It was my sophomore year in college when a friend and I took an overnighter to Mammoth Cave, Kentucky. Virtually penniless, we slept in his car that frigid-cold January night, Pink Floyd’s “Dark Side of the Moon” cycling through the dashboard’s 8-track player on a continuous loop.
If you’ve ever been to this, the world’s longest known cave system, you well know “the moment.” Descending a few hundred feet into the earth, hikers enter a large underground “room.” There the park ranger urges all to close their eyes while he extinguishes his lantern. Opening their eyes again, they find themselves in complete and utter darkness. It is a feeling like no other, as though consumed by something worse than nothingness; the uneasiness is assuaged only by the belief that the guide knows what he’s doing and that the palpable blackness will very soon end. The ranger then flicks his lighter, and, almost miraculously, its tiny wisp of flame illumines the entire cavernous space, much to the relief of all now reassured in its broad glow.
It is in the darkest recesses of our sightless soul that the Spirit of God reveals the Son of God. When Peter confessed to Jesus, “You are the Christ, the Son of the living God,” his Lord blessed him and assured him, “this was not revealed to you by man, but by my Father in heaven” (Matthew 16:16, 17). To the church in Corinth, the apostle Paul likewise wrote, “no one can say ‘Jesus is Lord,’ except by the Holy Spirit” (1 Corinthians 12:3). Yes, it is the Spirit of God who lights the flame, sparking new life—the life of Christ—in us.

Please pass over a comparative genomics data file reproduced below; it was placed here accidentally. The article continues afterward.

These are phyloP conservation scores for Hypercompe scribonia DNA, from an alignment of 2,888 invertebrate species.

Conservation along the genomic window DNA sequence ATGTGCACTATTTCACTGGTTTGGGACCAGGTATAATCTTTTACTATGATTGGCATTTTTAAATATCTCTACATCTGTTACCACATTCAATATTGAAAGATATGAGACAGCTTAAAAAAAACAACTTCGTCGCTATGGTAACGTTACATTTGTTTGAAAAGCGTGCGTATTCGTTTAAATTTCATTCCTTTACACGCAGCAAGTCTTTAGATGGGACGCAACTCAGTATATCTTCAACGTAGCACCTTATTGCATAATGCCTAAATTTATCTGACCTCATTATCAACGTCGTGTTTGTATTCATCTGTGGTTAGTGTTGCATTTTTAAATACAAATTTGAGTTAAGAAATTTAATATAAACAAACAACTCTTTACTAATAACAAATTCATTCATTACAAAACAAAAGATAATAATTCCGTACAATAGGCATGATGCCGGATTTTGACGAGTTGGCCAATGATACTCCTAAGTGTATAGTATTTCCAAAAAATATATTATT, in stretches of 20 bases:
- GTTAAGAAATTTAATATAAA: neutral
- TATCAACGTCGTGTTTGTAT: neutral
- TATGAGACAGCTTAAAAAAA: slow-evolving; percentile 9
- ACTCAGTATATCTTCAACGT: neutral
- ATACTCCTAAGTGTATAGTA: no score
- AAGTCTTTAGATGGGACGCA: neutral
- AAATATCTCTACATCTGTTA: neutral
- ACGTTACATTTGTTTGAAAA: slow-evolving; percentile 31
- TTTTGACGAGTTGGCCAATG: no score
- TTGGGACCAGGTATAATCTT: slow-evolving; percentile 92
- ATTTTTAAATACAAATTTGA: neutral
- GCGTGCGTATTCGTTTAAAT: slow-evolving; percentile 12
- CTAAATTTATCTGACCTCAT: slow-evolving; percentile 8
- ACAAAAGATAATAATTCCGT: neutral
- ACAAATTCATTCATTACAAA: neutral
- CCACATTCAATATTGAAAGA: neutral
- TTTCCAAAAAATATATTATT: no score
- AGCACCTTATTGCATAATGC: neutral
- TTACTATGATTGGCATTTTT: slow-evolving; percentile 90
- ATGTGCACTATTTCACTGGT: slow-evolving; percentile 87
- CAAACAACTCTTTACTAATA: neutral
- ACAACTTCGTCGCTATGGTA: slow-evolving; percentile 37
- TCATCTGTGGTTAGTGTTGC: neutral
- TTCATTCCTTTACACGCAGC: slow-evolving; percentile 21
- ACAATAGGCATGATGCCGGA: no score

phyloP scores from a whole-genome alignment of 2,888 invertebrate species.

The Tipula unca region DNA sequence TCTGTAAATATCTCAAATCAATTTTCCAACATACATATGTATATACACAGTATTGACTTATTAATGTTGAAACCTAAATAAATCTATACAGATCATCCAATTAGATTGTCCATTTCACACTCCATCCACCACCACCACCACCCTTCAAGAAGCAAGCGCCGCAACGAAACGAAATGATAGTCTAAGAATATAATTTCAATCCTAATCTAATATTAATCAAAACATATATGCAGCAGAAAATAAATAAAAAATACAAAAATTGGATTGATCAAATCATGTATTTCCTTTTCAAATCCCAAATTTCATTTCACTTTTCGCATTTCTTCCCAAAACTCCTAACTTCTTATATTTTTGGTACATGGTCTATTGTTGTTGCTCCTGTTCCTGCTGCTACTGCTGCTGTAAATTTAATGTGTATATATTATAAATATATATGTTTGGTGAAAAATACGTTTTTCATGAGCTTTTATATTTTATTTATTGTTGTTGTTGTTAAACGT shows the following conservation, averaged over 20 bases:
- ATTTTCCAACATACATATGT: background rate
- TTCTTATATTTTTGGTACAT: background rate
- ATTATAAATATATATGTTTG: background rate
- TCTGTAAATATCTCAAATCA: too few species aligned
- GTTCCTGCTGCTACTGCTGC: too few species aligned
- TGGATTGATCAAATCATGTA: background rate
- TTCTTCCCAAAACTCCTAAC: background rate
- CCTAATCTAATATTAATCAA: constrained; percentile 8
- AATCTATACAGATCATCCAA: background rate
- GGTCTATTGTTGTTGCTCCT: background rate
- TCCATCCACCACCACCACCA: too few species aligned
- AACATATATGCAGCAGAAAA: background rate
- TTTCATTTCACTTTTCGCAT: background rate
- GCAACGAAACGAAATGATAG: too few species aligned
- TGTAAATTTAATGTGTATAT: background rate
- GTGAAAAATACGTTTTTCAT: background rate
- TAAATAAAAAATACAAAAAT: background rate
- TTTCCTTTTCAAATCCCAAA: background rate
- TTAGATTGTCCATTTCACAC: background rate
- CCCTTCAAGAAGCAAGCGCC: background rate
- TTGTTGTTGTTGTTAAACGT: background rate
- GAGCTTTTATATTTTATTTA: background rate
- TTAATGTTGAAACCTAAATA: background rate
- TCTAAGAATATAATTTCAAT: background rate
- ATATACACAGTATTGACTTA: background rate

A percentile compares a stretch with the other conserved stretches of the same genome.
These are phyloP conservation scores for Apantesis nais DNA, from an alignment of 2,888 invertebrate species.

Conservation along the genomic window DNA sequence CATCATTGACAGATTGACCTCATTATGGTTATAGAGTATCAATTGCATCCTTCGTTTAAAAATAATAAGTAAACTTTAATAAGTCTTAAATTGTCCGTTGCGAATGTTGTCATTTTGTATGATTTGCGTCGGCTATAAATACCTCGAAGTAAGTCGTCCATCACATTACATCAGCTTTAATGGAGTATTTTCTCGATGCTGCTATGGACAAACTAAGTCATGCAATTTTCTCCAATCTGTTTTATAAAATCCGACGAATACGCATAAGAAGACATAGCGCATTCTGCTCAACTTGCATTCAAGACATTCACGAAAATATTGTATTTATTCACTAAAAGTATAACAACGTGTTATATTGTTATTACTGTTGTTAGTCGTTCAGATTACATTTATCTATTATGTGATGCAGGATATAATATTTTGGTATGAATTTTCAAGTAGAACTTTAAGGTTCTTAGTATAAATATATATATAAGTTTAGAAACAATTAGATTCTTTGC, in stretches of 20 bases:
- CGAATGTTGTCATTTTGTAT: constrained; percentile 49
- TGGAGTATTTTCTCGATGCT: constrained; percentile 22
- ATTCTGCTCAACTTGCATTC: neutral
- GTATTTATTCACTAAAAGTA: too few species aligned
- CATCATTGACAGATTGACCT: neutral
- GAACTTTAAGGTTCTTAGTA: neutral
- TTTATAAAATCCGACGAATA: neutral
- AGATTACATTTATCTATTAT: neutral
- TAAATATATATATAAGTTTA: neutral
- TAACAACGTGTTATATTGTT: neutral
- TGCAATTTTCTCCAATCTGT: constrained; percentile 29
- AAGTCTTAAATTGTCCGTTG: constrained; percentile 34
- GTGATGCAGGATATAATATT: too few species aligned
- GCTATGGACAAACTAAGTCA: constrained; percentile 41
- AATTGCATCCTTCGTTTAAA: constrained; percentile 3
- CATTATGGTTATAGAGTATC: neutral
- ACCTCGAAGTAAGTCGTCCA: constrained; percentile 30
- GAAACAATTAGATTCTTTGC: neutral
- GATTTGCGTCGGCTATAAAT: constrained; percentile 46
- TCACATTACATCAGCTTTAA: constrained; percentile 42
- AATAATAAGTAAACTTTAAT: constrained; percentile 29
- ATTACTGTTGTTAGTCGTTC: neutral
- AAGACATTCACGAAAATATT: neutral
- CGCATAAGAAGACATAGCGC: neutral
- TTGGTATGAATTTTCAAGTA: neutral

So we ask ourselves: What was it like when the Spirit illumined my life for the first time? How has the light of His presence transformed me since then? I think you will recall Him fondly and praise Him gratefully. And in that warmth, perhaps today we will carry the fire burning within us to others still longing to see the light of Christ.
The people walking in darkness have seen a great light. (Isaiah 9:2)